JACKSONVILLE, Fla. — A lake in the Meadow Walk neighborhood in Baymeadows attracted many new homebuyers. It’s the same reason many now wish they could move out.
Randy Fridkis was one of those buyers in March of last year. He said the lake would be perfect for his 2-year-old grandson.
“I bought this house because of that — so he could be feeding the ducks, and we would enjoy that together. Can’t do that anymore,” he told Action News Jax’s Robert Grant.
In June the retention pond was drained by about three feet for a new construction project by D.R. Horton.
According to permits obtained by Action News Jax, the retention pond was drained to increase the storage level and reduce flooding from big storms.
But neighbors said the result has a negative side effect.
“It’s effected our shorelines; we’re already experiencing erosion,” Fridkis, who also serves as the HOA president, said. “When the wind blows in the right direction, and even in the wrong direction, it smells really bad.”
Neighbors said the muck left behind attracts bugs and algae bloom. The lake is also now too shallow to maintain it and some are concerned about the negative impact to wildlife.
According to D.R. Horton, the original pond was built in the early 1970s, before the St. Johns River Water Management District (SJRWMD) was established and prior to D.R. Horton’s involvement with the development.
In a statement, a company representative said crews drained the pond as a direct result of the permit for its new construction site.
“The outfall structure was subsequently constructed in accordance with the approved design plans and [SJRWMD’s] issued permit, and the outfall and corresponding water levels are a direct result of what the [SJRWMD’s] requires per their permits.”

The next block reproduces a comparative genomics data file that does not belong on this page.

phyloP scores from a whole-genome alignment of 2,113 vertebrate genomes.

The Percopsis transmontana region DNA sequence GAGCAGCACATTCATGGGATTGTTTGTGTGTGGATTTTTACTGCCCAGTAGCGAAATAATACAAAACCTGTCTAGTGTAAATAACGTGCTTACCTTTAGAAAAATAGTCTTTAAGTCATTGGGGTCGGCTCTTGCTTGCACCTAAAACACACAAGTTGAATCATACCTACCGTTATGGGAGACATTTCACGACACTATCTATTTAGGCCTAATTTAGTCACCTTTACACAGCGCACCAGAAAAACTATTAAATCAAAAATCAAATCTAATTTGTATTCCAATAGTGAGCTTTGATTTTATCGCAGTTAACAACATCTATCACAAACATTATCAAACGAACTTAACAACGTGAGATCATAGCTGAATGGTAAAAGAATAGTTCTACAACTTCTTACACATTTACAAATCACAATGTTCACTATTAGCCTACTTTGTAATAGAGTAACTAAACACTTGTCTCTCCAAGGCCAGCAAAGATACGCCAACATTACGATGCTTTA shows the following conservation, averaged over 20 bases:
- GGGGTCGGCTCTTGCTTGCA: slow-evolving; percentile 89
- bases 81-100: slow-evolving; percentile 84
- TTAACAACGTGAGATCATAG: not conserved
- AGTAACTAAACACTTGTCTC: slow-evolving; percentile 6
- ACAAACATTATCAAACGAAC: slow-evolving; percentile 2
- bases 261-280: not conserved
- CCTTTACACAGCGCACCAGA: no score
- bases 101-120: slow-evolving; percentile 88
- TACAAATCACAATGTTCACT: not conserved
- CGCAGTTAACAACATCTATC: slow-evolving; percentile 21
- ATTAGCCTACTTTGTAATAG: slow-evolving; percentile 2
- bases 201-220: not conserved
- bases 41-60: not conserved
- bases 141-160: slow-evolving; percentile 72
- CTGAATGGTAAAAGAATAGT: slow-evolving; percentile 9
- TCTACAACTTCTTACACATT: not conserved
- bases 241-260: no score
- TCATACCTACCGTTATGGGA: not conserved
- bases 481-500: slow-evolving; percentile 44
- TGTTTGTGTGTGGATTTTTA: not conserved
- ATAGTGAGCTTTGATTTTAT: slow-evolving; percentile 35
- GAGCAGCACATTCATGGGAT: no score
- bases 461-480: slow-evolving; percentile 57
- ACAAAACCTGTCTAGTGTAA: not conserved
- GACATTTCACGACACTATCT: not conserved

Action News Jax spoke with the director of SJRWMD’s Division of Regulatory Services, who said they never required D.R. Horton to lower the pond.
Fridkis reached out to the mayor’s office, which is now investigating.
In a statement to Action News Jax, a city representative said, “Our Planning and Development Department is aware of this issue and is conducting an investigation of the plans, site, and permits surrounding this neighborhood. They will also be contacting DR Horton directly.”
On Friday, Aug. 27, D.R. Horton did apply for a permit to raise the water level of the pond. SJRWMD said it will only go up by 7.5 inches.
“It’s like putting a band aid on a wound that needs surgery and it’s insulting,” Fridkis said.
He wants the water raised to the pond’s original state. If it’s not done, he said he’ll consider hiring an attorney.
©2021 Cox Media Group